The Future Of Lab Grown Meat
Geege Schuman stashed this in World Hunger
In the future, however, proponents hope so-called cultured meat will get cheaper. If it does, making beef from stem cells could be an environmentally friendly alternative to, you know, killing animals for food.
Raising cattle takes up a lot of arable land and water and creates greenhouse gas emissions. Engineers working on in vitro meat hope their creations will be less harmful on the environment. But will they ever get there?
One new paper, published yesterday in the journal Trends in Biotechnology, aimed to find out. It outlined a new method for growing ground beef in a lab, different from both the technique used in last year's burger and the 3-D printing that other researchers have proposed. It also crunches some numbers on how much this animal-free beef would cost. Growing meat in lab is resource-intense and expensive, it turns out. One of the biggest costs? Feeding the little beasties.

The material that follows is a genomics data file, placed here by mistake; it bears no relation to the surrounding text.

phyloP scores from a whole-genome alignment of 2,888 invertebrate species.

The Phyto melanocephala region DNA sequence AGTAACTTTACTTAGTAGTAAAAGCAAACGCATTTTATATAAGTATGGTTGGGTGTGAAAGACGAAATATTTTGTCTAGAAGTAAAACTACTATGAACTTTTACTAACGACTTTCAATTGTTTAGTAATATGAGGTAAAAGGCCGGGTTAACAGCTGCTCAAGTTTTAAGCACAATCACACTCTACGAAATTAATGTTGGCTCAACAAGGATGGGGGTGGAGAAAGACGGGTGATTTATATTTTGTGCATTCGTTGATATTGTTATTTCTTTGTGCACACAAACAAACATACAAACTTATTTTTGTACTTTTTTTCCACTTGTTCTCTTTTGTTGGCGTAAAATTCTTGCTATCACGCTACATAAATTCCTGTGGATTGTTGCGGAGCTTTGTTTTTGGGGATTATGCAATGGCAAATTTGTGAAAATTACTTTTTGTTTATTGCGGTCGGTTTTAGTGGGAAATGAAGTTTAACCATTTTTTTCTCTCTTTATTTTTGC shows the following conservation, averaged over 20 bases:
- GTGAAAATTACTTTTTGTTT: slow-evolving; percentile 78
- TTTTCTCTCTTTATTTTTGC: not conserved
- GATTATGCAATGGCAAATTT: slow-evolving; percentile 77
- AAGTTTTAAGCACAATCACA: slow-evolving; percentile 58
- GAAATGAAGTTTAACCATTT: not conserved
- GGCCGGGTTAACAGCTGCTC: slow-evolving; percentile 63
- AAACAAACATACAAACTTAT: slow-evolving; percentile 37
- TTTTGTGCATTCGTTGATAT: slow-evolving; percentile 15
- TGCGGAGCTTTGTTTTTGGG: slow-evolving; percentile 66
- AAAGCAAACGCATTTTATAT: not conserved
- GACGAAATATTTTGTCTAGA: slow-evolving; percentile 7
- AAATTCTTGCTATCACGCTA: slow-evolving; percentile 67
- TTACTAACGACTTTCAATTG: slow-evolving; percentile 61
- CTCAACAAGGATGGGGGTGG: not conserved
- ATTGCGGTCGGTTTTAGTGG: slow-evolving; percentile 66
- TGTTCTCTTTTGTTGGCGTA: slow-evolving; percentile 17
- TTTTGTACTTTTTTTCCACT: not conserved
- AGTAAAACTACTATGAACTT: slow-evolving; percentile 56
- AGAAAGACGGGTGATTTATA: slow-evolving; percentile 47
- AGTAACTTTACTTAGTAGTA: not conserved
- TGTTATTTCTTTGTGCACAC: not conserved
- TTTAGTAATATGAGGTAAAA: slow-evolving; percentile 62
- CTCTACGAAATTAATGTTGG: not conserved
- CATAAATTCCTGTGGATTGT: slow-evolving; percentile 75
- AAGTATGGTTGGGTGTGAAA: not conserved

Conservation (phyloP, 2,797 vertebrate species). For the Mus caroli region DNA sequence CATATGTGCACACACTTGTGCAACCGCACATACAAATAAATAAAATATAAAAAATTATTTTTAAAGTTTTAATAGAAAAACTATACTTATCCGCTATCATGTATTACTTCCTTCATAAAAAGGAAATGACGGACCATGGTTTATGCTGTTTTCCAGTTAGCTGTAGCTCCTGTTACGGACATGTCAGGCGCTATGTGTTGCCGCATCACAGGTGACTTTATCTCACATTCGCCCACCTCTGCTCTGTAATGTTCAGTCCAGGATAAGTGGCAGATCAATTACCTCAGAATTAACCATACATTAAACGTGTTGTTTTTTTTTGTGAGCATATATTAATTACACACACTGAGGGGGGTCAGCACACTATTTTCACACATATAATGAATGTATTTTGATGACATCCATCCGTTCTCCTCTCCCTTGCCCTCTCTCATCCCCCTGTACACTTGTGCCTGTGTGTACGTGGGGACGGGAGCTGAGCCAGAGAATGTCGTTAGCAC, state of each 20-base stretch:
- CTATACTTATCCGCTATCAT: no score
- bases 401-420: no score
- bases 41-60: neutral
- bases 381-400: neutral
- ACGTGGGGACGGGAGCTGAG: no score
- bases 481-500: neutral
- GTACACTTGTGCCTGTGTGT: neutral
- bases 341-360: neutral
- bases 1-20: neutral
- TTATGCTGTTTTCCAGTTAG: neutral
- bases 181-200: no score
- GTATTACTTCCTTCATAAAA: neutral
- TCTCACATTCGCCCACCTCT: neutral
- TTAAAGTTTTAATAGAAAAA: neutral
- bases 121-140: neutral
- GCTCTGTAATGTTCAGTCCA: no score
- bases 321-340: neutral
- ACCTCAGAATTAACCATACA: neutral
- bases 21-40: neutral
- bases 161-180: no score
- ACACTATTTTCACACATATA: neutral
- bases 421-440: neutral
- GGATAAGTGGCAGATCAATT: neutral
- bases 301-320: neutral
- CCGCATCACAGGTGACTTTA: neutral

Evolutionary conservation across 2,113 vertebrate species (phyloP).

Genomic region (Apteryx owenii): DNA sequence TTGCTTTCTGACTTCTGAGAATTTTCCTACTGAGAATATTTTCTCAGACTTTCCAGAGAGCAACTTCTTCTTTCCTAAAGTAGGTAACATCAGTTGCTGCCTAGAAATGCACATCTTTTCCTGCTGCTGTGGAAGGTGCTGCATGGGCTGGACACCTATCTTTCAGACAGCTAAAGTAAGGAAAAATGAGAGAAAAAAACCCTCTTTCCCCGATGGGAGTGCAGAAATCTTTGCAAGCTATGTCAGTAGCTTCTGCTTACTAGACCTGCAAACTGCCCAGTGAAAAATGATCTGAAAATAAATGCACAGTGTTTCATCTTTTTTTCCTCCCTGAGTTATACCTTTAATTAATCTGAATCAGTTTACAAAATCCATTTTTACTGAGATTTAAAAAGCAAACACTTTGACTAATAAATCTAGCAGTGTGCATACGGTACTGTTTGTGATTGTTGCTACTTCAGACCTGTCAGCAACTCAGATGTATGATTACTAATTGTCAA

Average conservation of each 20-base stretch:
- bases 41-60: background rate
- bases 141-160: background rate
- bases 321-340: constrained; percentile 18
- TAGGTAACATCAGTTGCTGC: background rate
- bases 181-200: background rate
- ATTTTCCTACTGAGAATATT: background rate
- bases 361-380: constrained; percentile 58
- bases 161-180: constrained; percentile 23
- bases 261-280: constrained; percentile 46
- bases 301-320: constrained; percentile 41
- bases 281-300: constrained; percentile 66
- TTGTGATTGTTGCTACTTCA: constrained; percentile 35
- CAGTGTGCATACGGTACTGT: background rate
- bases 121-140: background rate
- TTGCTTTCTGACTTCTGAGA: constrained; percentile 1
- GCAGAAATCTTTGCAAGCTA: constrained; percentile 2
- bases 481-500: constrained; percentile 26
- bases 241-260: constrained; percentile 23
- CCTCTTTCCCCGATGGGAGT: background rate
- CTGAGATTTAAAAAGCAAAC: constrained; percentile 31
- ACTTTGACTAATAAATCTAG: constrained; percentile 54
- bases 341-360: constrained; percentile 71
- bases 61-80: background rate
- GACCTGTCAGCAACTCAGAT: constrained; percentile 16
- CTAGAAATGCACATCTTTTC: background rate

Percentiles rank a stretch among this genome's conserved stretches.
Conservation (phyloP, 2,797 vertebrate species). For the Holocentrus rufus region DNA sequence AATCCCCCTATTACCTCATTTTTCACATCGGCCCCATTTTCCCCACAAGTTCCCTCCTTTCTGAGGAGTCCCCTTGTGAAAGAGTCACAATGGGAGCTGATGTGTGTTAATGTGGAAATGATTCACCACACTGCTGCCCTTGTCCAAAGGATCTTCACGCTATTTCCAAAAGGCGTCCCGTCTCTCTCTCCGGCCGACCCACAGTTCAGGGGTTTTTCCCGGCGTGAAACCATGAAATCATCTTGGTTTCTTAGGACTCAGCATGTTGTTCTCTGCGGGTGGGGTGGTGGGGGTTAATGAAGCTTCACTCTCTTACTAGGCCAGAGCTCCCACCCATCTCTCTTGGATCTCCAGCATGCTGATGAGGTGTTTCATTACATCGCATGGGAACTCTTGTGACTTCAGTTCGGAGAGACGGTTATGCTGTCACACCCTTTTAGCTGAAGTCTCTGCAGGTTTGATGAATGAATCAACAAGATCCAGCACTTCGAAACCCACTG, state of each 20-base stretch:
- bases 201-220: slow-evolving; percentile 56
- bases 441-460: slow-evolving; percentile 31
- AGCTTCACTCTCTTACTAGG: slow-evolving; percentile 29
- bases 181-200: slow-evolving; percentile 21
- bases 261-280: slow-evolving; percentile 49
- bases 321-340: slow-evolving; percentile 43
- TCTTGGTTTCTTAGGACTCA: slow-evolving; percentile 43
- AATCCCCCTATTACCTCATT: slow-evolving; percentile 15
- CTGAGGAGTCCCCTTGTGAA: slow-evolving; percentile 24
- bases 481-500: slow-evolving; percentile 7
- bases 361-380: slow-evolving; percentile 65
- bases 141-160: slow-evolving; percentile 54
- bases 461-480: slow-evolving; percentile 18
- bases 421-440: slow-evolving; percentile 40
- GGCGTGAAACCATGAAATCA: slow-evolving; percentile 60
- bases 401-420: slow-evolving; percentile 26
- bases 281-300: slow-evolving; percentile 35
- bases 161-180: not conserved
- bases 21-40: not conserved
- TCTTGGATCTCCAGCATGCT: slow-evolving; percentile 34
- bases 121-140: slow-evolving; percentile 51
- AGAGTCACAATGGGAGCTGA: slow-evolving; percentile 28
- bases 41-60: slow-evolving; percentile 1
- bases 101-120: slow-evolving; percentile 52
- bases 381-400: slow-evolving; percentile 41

The part where it goes from "settling and separation" to "cultured meat cake" is like.. Magic!
So this process, though well defined, is still too expensive to be feasible, it seems.
Yes, but it has some very interesting processes and equipment, like Flocculation and 70 L Wave Reactors. I want my lab meat!
Do you think it tastes the same? In theory it should because same materials.
P.S. I would really like to see that 3-D printed meat that the article alludes to.
Well that was cool.
I think I'll stick to my grass-fed lamb and organic pork, thanks.
Oh halibutboy, if only everyone in the world could afford that.
But they cannot, which is why lab grown meat has potential if the economics of it get better.